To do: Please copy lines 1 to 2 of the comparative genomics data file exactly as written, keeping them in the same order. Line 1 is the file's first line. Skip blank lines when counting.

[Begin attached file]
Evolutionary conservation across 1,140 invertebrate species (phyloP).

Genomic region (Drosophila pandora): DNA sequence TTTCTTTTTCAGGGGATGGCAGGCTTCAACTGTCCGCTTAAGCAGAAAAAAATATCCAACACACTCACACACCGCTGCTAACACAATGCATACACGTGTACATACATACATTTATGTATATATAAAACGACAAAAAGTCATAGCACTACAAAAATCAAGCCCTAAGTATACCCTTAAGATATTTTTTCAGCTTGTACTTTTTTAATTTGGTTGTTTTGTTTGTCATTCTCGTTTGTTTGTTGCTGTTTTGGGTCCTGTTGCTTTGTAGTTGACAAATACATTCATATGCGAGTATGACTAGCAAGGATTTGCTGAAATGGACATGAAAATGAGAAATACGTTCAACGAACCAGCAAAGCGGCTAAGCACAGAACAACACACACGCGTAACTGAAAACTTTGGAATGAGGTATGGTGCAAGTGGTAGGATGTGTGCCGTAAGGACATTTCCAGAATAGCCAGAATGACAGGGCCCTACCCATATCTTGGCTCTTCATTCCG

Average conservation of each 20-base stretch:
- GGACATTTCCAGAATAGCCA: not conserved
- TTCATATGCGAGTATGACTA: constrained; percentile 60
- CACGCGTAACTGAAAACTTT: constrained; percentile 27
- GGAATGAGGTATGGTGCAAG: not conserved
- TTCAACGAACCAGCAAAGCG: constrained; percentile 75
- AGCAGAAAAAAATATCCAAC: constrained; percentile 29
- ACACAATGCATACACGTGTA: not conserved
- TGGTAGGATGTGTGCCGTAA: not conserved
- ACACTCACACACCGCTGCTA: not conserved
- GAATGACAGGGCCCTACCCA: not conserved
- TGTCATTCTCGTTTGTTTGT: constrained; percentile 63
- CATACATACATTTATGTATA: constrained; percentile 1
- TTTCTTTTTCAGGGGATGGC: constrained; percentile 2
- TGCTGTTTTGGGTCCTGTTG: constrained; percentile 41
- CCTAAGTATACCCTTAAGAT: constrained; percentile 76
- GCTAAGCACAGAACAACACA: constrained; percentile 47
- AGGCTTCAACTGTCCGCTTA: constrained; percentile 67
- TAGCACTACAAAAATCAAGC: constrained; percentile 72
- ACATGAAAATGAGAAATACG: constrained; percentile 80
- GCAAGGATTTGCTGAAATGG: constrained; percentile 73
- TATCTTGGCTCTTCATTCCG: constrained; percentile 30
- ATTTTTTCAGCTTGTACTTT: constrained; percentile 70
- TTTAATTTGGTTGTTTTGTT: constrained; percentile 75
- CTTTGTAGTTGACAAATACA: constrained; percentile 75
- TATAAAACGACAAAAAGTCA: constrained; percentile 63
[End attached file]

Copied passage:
Evolutionary conservation across 1,140 invertebrate species (phyloP).

Genomic region (Drosophila pandora): DNA sequence TTTCTTTTTCAGGGGATGGCAGGCTTCAACTGTCCGCTTAAGCAGAAAAAAATATCCAACACACTCACACACCGCTGCTAACACAATGCATACACGTGTACATACATACATTTATGTATATATAAAACGACAAAAAGTCATAGCACTACAAAAATCAAGCCCTAAGTATACCCTTAAGATATTTTTTCAGCTTGTACTTTTTTAATTTGGTTGTTTTGTTTGTCATTCTCGTTTGTTTGTTGCTGTTTTGGGTCCTGTTGCTTTGTAGTTGACAAATACATTCATATGCGAGTATGACTAGCAAGGATTTGCTGAAATGGACATGAAAATGAGAAATACGTTCAACGAACCAGCAAAGCGGCTAAGCACAGAACAACACACACGCGTAACTGAAAACTTTGGAATGAGGTATGGTGCAAGTGGTAGGATGTGTGCCGTAAGGACATTTCCAGAATAGCCAGAATGACAGGGCCCTACCCATATCTTGGCTCTTCATTCCG